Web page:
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Friday night, Supreme Court Justice Ruth Bader Ginsberg passed away from cancer, which she had battled for several years. She was age 87, and her passing was no great surprise, as humans can only battle the ravages of cancer for so long before the remorseless disease has its way. Ginsburg was a Justice who's judicial decisions were rarely agreeable. But, she reserved a degree of mutual respect for others on the court of a Constitutionalist viewpoint that earns her respect, and should serve as a valuable example for how one can disagree without being disagreeable.
In this age we live in, such a hope is doomed.
The epitaphs for Ginsberg were not even written before the same mob that's spent the last half year trying to burn down American cities was at it again, with their public threats of sedition. Worse, some people who should hold far more perspective and morality revealed the depth of evil in their souls. Media television host, and former CNN anchor, Reza Aslan, waited not even a few hours after Ginsberg's death was announced, before he publicly posted this to his social media account, "If they even TRY to replace RBG we burn the entire f---g thing down." The "thing" he was talking about was the US Congressional building. That's the definition of sedition, especially when at the time he wrote it, there really were people being arrested by Capitol Hill Police for trying to burn and destroy federal buildings in Washington DC.
The hateful rhetoric didn't end there. When Senate Majority Leader Mitch McConnell pledged the Senate would hold a vote prior to the election to confirm Donald Trump's Supreme Court nominee, Azlan added, "Over our dead bodies. Literally."
Wonder how many actual wars that Azlan has fought in, how many firefights he's been in, and how many times he's dodged mortar shells, rockets, bullets, and bombs during raging ground battles? Truth is, he's never fought a single military battle in his life. He's another worthless keyboard warrior, and it's awfully easy to play the he-man while sitting in an air conditioned room typing away on one's keyboard.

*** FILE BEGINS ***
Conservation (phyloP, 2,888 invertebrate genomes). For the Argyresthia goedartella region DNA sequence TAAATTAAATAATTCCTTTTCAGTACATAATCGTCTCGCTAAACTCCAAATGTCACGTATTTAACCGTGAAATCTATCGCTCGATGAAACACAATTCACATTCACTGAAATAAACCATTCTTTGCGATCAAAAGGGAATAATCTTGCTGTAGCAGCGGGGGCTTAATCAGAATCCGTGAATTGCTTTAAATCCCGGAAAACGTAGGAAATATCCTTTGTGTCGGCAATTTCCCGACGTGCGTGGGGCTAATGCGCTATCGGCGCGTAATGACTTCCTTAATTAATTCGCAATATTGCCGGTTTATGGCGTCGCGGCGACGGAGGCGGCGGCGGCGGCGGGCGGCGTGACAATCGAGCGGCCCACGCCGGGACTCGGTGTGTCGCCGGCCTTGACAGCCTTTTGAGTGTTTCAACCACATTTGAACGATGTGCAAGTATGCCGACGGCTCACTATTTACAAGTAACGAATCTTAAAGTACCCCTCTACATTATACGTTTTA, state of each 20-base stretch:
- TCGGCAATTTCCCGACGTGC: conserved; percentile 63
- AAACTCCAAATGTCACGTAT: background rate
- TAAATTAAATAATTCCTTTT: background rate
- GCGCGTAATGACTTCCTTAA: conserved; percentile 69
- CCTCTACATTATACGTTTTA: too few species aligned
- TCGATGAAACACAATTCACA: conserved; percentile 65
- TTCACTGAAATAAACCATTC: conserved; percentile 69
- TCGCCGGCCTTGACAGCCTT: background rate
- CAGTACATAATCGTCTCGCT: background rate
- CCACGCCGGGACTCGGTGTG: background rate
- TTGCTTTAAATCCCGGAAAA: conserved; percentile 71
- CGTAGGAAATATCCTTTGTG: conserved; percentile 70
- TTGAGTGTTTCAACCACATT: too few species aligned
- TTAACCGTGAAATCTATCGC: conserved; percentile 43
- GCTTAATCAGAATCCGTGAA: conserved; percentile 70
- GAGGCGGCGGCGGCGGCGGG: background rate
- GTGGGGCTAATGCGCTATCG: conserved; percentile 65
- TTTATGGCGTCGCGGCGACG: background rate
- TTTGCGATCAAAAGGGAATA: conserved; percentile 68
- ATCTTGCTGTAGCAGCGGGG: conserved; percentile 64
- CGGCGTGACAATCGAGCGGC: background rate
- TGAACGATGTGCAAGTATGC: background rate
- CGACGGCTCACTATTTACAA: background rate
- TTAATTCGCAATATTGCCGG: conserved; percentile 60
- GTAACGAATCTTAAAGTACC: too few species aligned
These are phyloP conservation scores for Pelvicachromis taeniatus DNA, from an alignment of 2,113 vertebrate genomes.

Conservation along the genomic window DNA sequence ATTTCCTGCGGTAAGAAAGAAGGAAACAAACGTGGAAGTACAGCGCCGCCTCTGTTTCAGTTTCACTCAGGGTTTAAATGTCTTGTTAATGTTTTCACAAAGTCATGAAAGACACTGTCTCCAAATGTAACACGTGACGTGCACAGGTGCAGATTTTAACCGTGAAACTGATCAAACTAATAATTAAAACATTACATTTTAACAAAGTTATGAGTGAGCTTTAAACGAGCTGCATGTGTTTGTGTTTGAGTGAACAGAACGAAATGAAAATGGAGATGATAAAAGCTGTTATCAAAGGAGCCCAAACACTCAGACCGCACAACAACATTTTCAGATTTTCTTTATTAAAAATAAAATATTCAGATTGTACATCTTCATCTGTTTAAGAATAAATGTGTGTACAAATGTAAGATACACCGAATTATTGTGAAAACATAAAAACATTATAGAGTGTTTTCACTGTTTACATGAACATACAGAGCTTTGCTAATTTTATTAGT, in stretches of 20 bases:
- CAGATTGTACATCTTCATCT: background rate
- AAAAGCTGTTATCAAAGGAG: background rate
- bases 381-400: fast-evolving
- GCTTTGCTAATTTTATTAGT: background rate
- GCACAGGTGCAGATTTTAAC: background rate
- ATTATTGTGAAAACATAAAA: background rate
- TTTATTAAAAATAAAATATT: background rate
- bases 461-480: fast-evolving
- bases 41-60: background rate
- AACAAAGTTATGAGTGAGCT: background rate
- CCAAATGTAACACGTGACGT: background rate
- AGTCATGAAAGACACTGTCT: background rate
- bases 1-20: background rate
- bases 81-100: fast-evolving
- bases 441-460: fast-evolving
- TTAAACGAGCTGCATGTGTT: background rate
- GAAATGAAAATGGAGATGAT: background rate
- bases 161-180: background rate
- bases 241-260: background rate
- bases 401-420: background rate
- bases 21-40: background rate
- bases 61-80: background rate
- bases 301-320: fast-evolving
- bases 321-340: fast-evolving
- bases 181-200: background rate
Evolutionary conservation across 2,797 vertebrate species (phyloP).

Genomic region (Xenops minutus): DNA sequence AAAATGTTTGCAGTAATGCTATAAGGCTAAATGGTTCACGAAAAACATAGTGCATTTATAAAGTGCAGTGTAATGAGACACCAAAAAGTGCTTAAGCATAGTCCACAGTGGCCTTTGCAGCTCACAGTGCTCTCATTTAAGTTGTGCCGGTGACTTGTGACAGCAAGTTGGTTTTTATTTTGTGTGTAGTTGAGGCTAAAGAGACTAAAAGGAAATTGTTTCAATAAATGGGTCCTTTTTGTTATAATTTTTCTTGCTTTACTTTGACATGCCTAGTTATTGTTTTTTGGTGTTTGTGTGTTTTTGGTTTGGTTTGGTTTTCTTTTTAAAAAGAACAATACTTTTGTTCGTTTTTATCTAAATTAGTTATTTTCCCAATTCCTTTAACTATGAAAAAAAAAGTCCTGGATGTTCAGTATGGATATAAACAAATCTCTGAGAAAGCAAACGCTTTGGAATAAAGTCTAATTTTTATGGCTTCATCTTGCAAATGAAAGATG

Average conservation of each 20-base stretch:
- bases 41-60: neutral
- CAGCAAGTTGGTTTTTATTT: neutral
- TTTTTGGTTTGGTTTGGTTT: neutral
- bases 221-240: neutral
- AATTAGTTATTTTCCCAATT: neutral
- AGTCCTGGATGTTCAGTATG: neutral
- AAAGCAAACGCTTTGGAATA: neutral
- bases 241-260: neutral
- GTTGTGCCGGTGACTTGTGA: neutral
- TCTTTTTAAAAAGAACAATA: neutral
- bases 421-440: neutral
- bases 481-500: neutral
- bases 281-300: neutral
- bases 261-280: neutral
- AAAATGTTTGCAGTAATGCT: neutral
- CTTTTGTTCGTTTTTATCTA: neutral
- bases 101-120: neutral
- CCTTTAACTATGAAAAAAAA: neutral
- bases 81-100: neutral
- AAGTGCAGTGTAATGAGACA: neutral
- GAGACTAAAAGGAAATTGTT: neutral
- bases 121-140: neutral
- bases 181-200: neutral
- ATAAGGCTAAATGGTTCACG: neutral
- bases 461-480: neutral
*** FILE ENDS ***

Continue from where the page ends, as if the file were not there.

You can tell the people who've fought in such battles and survived. They're the ones who avoid speaking with such false bravado when it comes to mass casualty battles. That's a truth Azlan would do well to consider. The Marines look for men who run toward the sound of battle, vice away from it. One strongly suspects that Azlan isn't the sort of person the Marines are looking for.
Noted author Aaron Gouvela reacted to McConnell's statement by adding, "F--k no. Burn it all down."
Canadian political science professor, Emmett MacFarlane, of Waterloo University, actually wrote, "Burn Congress down before letting Trump try to appoint anyone to SCOTUS." At least one Canadian, Ezra Levant, had the courage to write this in reply, "MacFarlane is a professor at Waterloo University, promoting violence against his political enemies. If you were a young woman in his class who was a Trump supporter, would you risk being a target of his violent rage if he found out about you? Should you transfer to a different class?"